Image: Red Cross Nurses at Salisbury, North Carolina on Christmas Day, 1918
One of the most deadly pandemics in modern history took place during World War I, from 1918 to 1919. Nearly one-third of the planet's population became infected with this horrible sickness, resulting in life expectancy dropping by over 10 years. The virus killed an estimated 20 to 50 million victims, with over 670,000 of them being American.
First discovered in the United States, Europe and parts of Asia, the flu quickly spread around the world, with many of the victims being healthy, young adults, surprisingly. Vaccines and flu preventon medicine like Tamiflu weren't around 100 years ago, so many Americans took to wearing masks in public places, such as schools and theatres.
Numerous businesses were forced to close, due to so many employees being infected. Mail delivery and garbage pick-up were supremely halted. Even health departments and hospitals closed up shop, only adding to the nightmare.
Image: This Red Cross veil, from Wilmington, NC, was worn in 1918 during the WW1 flu pandemic that killed over 600,000 Americans.
People who caught this vicious virus often died within hours or days of symptoms appearing, their lungs rapidly filling with fluid, causing them to suffocate. Historian and author Alfred Crosby has been quoted as saying the virus "killed more humans than any other disease in a period of similar duration in the history of the world."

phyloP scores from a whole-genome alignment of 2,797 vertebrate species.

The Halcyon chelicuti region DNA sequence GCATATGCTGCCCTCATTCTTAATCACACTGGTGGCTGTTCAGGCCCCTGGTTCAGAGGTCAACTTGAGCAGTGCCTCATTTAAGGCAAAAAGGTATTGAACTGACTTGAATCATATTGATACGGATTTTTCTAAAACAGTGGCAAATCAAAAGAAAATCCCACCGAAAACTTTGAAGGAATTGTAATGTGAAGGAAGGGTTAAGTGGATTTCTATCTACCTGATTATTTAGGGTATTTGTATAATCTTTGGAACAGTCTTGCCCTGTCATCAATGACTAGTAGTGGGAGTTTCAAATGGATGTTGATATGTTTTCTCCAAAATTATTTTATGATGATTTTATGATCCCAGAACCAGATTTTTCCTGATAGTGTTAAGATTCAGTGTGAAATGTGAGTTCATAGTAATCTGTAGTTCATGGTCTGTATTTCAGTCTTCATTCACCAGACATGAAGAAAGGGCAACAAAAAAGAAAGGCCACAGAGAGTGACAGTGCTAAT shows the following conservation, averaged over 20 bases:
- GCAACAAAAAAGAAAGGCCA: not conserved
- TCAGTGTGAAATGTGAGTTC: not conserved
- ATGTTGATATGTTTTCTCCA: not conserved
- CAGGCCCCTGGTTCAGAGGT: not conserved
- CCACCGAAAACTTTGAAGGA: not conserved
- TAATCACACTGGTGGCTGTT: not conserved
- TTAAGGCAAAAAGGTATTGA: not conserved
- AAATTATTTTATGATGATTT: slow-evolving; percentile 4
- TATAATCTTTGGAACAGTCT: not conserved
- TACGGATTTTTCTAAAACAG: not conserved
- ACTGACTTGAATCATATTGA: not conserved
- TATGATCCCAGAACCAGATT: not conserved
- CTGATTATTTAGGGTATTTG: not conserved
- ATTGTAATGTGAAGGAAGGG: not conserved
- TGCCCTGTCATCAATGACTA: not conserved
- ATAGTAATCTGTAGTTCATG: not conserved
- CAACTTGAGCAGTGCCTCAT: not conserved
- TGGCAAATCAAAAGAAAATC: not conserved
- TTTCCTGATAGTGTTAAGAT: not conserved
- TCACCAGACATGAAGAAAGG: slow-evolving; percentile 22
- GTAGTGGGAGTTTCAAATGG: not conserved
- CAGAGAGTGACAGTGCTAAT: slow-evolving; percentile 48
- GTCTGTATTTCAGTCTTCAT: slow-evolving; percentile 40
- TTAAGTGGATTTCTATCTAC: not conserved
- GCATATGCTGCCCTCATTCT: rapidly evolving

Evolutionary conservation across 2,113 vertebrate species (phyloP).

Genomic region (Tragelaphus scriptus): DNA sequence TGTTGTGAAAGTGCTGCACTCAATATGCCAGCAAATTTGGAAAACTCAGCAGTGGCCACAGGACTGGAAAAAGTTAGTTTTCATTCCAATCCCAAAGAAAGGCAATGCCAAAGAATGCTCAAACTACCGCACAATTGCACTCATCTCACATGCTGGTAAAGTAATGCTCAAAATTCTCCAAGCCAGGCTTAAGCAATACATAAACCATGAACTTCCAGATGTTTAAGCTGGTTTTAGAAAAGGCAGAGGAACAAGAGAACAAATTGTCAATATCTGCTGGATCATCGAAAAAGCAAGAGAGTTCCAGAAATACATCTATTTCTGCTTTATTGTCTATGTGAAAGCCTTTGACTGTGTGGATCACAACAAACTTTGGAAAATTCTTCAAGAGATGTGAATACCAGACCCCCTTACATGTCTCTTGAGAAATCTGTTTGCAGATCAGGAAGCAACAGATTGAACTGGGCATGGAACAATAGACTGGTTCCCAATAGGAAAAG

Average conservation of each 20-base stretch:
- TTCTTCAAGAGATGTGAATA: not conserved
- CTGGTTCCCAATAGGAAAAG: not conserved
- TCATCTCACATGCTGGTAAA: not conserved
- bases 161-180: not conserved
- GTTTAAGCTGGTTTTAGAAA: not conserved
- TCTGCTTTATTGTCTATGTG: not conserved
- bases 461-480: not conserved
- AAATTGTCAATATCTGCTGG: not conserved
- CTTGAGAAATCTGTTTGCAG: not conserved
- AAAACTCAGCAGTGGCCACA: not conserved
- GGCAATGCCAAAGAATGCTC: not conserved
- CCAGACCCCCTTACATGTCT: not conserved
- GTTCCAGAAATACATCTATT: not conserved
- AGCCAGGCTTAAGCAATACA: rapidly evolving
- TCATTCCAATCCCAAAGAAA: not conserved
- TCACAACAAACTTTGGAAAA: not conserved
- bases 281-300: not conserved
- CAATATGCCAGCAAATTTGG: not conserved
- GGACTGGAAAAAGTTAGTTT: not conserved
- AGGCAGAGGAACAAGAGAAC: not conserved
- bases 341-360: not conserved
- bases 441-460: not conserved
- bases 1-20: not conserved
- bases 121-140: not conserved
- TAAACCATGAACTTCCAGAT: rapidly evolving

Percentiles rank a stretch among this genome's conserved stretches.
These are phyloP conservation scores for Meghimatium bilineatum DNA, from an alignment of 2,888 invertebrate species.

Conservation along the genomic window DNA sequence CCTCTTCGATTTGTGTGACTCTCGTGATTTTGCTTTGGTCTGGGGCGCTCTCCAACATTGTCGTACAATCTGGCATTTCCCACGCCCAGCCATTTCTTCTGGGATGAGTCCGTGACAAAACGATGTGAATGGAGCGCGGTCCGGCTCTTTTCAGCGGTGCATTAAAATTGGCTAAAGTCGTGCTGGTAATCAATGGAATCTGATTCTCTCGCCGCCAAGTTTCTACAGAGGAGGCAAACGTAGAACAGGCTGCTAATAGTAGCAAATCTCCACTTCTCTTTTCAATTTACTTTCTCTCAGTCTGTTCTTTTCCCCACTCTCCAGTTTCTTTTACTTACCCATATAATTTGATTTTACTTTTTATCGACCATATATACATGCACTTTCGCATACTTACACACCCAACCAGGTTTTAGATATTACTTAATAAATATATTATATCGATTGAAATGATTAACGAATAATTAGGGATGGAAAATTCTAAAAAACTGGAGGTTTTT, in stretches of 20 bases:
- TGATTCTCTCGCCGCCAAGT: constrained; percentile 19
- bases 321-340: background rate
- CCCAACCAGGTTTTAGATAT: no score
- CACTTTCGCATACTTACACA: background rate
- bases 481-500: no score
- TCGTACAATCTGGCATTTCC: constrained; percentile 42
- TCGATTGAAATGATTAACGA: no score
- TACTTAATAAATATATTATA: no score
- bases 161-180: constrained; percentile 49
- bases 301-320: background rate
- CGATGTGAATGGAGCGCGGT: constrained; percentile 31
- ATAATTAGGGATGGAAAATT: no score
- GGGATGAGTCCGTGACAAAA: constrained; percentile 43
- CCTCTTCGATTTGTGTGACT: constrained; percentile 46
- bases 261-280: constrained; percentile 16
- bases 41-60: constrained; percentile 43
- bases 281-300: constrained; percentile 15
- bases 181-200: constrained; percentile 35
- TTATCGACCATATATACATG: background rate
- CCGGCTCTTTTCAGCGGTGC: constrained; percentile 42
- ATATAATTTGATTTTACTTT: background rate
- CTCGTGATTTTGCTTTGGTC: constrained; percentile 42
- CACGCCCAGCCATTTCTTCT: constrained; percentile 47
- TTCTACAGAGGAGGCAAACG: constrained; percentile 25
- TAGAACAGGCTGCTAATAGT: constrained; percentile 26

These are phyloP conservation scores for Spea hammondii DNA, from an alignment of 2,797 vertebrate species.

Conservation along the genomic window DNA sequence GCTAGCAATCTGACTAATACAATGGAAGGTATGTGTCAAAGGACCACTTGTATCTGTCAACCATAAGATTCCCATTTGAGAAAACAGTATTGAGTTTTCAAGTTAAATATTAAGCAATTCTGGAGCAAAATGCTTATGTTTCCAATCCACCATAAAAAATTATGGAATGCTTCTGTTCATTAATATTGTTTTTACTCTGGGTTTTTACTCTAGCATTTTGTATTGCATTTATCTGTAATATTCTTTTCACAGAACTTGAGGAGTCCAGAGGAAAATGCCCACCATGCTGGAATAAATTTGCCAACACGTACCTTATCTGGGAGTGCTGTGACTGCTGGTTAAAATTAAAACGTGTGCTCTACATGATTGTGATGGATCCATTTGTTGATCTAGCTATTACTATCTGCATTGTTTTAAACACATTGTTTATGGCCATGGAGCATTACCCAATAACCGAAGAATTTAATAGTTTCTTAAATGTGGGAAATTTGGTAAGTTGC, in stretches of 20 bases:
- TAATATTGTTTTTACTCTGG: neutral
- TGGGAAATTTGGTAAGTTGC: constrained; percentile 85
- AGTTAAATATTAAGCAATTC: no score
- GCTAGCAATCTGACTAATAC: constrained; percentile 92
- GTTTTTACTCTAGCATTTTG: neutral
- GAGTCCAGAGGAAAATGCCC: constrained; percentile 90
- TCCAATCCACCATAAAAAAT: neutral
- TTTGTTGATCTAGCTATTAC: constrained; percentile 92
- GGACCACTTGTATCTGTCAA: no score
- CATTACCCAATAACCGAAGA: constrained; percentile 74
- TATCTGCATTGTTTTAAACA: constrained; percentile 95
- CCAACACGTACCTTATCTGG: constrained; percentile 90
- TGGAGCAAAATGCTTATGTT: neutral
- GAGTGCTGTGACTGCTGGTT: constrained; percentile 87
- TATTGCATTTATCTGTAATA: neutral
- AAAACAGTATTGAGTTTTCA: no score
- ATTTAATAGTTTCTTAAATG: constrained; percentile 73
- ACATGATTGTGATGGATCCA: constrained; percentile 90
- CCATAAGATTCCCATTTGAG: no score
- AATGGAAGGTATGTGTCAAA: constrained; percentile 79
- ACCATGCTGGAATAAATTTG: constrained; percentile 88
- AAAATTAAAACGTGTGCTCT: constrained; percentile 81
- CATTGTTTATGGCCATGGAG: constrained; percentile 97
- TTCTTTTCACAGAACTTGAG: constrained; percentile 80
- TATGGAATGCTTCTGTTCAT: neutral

By the summer of 1919, the flu virus finally came to an end. The infected either built up an immunity or, more likely, (and sadly) mortally succumbed to the disease. Per History.com, in 2008, "researchers announced they'd discovered what made the 1918 flu so deadly: A group of three genes enabled the virus to weaken a victim's bronchial tubes and lungs and clear the way for bacterial pneumonia."
In recent memory, many people can think back to H1N1, otherwise known as the "swine flu," a virus that took the lives of 12,000 Americans between 2009 and 2010. With incredible advancements in modern medicine, we all remain hopeful that nothing like either of these cases will ever happen again
By Kerry Burns, Digital Marketing Manager for the North Carolina Museum of History